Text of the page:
The 2019–20 financial year brought unanticipated challenges for eSafety, just as it did for so many other organisations. The rise in internet usage, as offices and schools emptied in response to COVID-19, along with the emotional, social and economic challenges that accompanied the lockdown, led to an immediate spike across all of eSafety’s reporting areas.
In response, the team at eSafety quickly pivoted to the specific challenges presented by COVID-19, producing customised resources for young people, parents and carers, educators, seniors and women. As the first dedicated online safety regulator in the world, we also recognised our obligation to those experiencing heightened levels of online harm in other nations, and produced our first suite of materials intended for an international audience—specifically, for parents, and for frontline workers supporting women. I anticipate this work will be the precursor to a heightened level of international collaboration and engagement over the coming 12 months.
I will forever be proud of the way my team rose to the challenges the COVID-19 pandemic posed to our mission of keeping Australians safer online. And through all of those challenges, we continued to provide support as usual to thousands of victims of online abuse, while pushing ahead with the research and outreach programs that are so important to preventing online harm. Our world-first cyberbullying complaints scheme continued to provide an invaluable safety net to Australian children affected by serious cyberbullying. And we continued to enjoy an outstanding success rate in having this damaging material removed from social media sites and ending the anguish of these young Australians.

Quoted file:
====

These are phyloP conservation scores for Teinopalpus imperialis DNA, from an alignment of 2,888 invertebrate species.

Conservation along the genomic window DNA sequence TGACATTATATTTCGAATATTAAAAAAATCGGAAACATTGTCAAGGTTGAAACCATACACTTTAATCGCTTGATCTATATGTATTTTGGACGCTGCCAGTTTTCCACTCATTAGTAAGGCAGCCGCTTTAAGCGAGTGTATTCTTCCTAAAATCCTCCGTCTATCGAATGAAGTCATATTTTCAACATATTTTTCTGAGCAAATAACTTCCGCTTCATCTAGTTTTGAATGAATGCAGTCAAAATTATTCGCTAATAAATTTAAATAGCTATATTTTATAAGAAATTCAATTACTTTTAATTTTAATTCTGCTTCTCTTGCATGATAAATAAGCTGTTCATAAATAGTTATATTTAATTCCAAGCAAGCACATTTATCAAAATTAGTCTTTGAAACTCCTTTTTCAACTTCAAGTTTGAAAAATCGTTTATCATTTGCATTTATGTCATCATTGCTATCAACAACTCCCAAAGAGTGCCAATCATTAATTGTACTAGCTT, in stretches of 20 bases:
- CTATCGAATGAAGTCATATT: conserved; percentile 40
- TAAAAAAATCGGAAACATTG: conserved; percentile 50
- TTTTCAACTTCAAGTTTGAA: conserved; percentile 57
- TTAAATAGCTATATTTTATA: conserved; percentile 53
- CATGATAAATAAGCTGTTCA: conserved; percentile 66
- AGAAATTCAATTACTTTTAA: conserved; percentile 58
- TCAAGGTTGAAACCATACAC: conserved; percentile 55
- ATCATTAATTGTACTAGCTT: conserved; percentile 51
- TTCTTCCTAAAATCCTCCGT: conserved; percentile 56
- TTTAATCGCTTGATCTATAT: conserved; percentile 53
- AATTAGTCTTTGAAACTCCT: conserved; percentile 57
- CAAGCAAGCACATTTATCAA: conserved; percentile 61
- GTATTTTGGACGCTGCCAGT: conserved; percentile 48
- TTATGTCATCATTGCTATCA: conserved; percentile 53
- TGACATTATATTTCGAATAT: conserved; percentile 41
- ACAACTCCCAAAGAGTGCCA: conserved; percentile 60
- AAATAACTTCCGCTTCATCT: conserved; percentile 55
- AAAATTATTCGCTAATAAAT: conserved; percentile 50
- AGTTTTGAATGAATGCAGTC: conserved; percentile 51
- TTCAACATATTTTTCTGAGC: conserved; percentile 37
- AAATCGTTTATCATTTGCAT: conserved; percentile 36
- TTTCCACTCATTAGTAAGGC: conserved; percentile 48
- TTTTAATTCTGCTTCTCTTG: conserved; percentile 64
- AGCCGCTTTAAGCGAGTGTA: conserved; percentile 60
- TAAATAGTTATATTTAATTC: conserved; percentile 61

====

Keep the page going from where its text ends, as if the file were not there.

Our reporting service for Australian adults experiencing cyber abuse continued into its third year. While we do not have formal powers to investigate cyber abuse targeting adults, we were able to provide advice, assistance and referrals to support services to over 1,000 Australians. In addition, through partnerships with the AFL and the Australian Human Rights Commission, we were able to spread the message that cyber abuse is not acceptable, either in the sporting sector or directed towards multicultural communities.
This was also the third successive year in which we provided a world-first government-led reporting service for victims of image-based abuse—Australians who have had their intimate images shared, or threatened to be shared, without their consent. There was a significant increase in these reports, and sextortion scams continued to be a prominent concern for our team, with a large spike recorded during the COVID-19 lockdown period.